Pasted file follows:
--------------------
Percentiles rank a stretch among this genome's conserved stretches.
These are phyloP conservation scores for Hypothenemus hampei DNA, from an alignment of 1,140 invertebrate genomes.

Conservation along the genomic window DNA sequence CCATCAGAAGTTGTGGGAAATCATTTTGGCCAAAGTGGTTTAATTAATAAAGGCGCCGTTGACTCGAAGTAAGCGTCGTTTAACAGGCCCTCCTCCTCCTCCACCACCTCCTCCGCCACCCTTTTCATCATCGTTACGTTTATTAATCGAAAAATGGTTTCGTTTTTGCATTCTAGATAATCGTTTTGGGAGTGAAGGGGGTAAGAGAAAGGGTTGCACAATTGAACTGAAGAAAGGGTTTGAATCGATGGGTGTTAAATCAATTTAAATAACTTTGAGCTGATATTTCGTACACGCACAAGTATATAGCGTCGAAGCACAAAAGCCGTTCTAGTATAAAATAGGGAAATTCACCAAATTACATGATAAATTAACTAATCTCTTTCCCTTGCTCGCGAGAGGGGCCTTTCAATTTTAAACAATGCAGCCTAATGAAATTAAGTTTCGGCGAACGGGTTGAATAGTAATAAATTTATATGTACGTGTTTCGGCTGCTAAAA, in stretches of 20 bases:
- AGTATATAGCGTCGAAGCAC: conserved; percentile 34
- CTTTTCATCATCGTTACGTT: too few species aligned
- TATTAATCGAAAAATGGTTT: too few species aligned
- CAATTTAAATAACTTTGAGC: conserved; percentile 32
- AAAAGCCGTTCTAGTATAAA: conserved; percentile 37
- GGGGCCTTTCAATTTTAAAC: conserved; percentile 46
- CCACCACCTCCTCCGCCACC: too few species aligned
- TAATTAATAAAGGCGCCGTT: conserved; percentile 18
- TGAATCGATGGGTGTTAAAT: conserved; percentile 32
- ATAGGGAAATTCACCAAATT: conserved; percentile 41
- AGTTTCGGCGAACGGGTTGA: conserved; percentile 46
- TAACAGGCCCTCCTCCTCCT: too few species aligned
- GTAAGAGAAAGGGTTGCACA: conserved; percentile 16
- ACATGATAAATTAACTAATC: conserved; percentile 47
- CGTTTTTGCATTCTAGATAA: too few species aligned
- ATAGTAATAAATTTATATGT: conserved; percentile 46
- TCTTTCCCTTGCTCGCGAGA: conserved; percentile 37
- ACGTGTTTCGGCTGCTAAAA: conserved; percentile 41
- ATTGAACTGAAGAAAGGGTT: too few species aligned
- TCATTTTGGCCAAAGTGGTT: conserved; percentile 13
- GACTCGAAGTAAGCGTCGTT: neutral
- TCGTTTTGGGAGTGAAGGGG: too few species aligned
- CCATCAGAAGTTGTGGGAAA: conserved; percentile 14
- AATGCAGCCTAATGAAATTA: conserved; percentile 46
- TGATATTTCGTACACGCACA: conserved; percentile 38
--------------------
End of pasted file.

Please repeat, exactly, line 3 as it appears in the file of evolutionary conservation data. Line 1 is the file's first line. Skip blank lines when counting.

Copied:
Conservation along the genomic window DNA sequence CCATCAGAAGTTGTGGGAAATCATTTTGGCCAAAGTGGTTTAATTAATAAAGGCGCCGTTGACTCGAAGTAAGCGTCGTTTAACAGGCCCTCCTCCTCCTCCACCACCTCCTCCGCCACCCTTTTCATCATCGTTACGTTTATTAATCGAAAAATGGTTTCGTTTTTGCATTCTAGATAATCGTTTTGGGAGTGAAGGGGGTAAGAGAAAGGGTTGCACAATTGAACTGAAGAAAGGGTTTGAATCGATGGGTGTTAAATCAATTTAAATAACTTTGAGCTGATATTTCGTACACGCACAAGTATATAGCGTCGAAGCACAAAAGCCGTTCTAGTATAAAATAGGGAAATTCACCAAATTACATGATAAATTAACTAATCTCTTTCCCTTGCTCGCGAGAGGGGCCTTTCAATTTTAAACAATGCAGCCTAATGAAATTAAGTTTCGGCGAACGGGTTGAATAGTAATAAATTTATATGTACGTGTTTCGGCTGCTAAAA, in stretches of 20 bases: